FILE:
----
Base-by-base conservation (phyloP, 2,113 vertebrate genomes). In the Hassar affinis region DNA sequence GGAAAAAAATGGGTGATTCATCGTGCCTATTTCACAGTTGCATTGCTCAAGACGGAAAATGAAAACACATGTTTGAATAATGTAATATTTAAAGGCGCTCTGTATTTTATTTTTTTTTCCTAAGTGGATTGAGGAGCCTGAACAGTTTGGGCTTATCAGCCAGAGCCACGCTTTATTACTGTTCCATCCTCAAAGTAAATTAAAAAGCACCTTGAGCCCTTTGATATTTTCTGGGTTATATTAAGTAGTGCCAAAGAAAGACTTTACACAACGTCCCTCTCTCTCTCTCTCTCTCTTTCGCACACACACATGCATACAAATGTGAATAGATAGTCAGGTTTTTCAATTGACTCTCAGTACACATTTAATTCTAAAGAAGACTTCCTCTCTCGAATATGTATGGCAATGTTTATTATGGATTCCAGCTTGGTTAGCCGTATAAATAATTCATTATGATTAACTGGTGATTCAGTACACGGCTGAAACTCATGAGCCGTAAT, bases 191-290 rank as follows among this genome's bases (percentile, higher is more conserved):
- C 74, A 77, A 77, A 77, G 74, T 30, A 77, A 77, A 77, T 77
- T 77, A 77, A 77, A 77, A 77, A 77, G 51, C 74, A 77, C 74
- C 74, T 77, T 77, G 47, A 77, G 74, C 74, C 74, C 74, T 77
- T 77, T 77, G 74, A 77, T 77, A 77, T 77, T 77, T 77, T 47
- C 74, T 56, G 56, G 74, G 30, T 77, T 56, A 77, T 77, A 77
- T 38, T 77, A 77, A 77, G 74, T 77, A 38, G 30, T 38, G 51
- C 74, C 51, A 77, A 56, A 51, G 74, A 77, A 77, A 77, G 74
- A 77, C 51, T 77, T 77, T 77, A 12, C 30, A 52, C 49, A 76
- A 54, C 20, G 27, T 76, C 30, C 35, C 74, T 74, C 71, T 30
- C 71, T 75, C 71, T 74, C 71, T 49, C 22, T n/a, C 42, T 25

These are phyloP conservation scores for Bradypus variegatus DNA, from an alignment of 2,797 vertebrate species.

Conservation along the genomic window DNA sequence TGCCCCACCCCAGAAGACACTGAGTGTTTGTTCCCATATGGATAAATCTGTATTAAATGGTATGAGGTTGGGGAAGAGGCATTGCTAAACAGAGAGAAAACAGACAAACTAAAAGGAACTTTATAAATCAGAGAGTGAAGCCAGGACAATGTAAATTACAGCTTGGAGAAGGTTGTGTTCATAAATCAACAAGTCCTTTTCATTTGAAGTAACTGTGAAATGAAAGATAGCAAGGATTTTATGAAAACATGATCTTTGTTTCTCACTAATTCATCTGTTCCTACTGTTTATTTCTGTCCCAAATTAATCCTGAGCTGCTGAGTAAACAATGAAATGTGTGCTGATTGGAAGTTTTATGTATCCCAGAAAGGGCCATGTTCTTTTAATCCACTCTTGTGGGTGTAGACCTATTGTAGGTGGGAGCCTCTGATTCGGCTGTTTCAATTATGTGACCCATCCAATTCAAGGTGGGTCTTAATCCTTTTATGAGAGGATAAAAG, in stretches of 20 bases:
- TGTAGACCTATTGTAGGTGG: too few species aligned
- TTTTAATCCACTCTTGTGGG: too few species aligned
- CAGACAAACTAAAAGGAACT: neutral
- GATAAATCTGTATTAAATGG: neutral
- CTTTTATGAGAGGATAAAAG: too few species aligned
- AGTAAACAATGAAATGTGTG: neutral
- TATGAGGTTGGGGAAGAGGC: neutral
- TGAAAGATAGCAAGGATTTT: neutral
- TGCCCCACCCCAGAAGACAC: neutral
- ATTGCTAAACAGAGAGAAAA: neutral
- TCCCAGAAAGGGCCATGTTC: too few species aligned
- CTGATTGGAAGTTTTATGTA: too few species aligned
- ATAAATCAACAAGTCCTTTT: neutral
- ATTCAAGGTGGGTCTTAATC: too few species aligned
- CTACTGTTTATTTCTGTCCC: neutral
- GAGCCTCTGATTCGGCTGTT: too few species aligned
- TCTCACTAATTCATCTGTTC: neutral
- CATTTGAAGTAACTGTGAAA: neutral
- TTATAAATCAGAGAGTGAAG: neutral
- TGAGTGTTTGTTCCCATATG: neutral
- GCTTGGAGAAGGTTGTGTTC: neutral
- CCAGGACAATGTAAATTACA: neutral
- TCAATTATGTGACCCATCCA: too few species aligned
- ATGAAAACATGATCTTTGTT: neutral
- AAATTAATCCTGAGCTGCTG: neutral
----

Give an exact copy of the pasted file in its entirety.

Base-by-base conservation (phyloP, 2,113 vertebrate genomes). In the Hassar affinis region DNA sequence GGAAAAAAATGGGTGATTCATCGTGCCTATTTCACAGTTGCATTGCTCAAGACGGAAAATGAAAACACATGTTTGAATAATGTAATATTTAAAGGCGCTCTGTATTTTATTTTTTTTTCCTAAGTGGATTGAGGAGCCTGAACAGTTTGGGCTTATCAGCCAGAGCCACGCTTTATTACTGTTCCATCCTCAAAGTAAATTAAAAAGCACCTTGAGCCCTTTGATATTTTCTGGGTTATATTAAGTAGTGCCAAAGAAAGACTTTACACAACGTCCCTCTCTCTCTCTCTCTCTCTTTCGCACACACACATGCATACAAATGTGAATAGATAGTCAGGTTTTTCAATTGACTCTCAGTACACATTTAATTCTAAAGAAGACTTCCTCTCTCGAATATGTATGGCAATGTTTATTATGGATTCCAGCTTGGTTAGCCGTATAAATAATTCATTATGATTAACTGGTGATTCAGTACACGGCTGAAACTCATGAGCCGTAAT, bases 191-290 rank as follows among this genome's bases (percentile, higher is more conserved):
- C 74, A 77, A 77, A 77, G 74, T 30, A 77, A 77, A 77, T 77
- T 77, A 77, A 77, A 77, A 77, A 77, G 51, C 74, A 77, C 74
- C 74, T 77, T 77, G 47, A 77, G 74, C 74, C 74, C 74, T 77
- T 77, T 77, G 74, A 77, T 77, A 77, T 77, T 77, T 77, T 47
- C 74, T 56, G 56, G 74, G 30, T 77, T 56, A 77, T 77, A 77
- T 38, T 77, A 77, A 77, G 74, T 77, A 38, G 30, T 38, G 51
- C 74, C 51, A 77, A 56, A 51, G 74, A 77, A 77, A 77, G 74
- A 77, C 51, T 77, T 77, T 77, A 12, C 30, A 52, C 49, A 76
- A 54, C 20, G 27, T 76, C 30, C 35, C 74, T 74, C 71, T 30
- C 71, T 75, C 71, T 74, C 71, T 49, C 22, T n/a, C 42, T 25

These are phyloP conservation scores for Bradypus variegatus DNA, from an alignment of 2,797 vertebrate species.

Conservation along the genomic window DNA sequence TGCCCCACCCCAGAAGACACTGAGTGTTTGTTCCCATATGGATAAATCTGTATTAAATGGTATGAGGTTGGGGAAGAGGCATTGCTAAACAGAGAGAAAACAGACAAACTAAAAGGAACTTTATAAATCAGAGAGTGAAGCCAGGACAATGTAAATTACAGCTTGGAGAAGGTTGTGTTCATAAATCAACAAGTCCTTTTCATTTGAAGTAACTGTGAAATGAAAGATAGCAAGGATTTTATGAAAACATGATCTTTGTTTCTCACTAATTCATCTGTTCCTACTGTTTATTTCTGTCCCAAATTAATCCTGAGCTGCTGAGTAAACAATGAAATGTGTGCTGATTGGAAGTTTTATGTATCCCAGAAAGGGCCATGTTCTTTTAATCCACTCTTGTGGGTGTAGACCTATTGTAGGTGGGAGCCTCTGATTCGGCTGTTTCAATTATGTGACCCATCCAATTCAAGGTGGGTCTTAATCCTTTTATGAGAGGATAAAAG, in stretches of 20 bases:
- TGTAGACCTATTGTAGGTGG: too few species aligned
- TTTTAATCCACTCTTGTGGG: too few species aligned
- CAGACAAACTAAAAGGAACT: neutral
- GATAAATCTGTATTAAATGG: neutral
- CTTTTATGAGAGGATAAAAG: too few species aligned
- AGTAAACAATGAAATGTGTG: neutral
- TATGAGGTTGGGGAAGAGGC: neutral
- TGAAAGATAGCAAGGATTTT: neutral
- TGCCCCACCCCAGAAGACAC: neutral
- ATTGCTAAACAGAGAGAAAA: neutral
- TCCCAGAAAGGGCCATGTTC: too few species aligned
- CTGATTGGAAGTTTTATGTA: too few species aligned
- ATAAATCAACAAGTCCTTTT: neutral
- ATTCAAGGTGGGTCTTAATC: too few species aligned
- CTACTGTTTATTTCTGTCCC: neutral
- GAGCCTCTGATTCGGCTGTT: too few species aligned
- TCTCACTAATTCATCTGTTC: neutral
- CATTTGAAGTAACTGTGAAA: neutral
- TTATAAATCAGAGAGTGAAG: neutral
- TGAGTGTTTGTTCCCATATG: neutral
- GCTTGGAGAAGGTTGTGTTC: neutral
- CCAGGACAATGTAAATTACA: neutral
- TCAATTATGTGACCCATCCA: too few species aligned
- ATGAAAACATGATCTTTGTT: neutral
- AAATTAATCCTGAGCTGCTG: neutral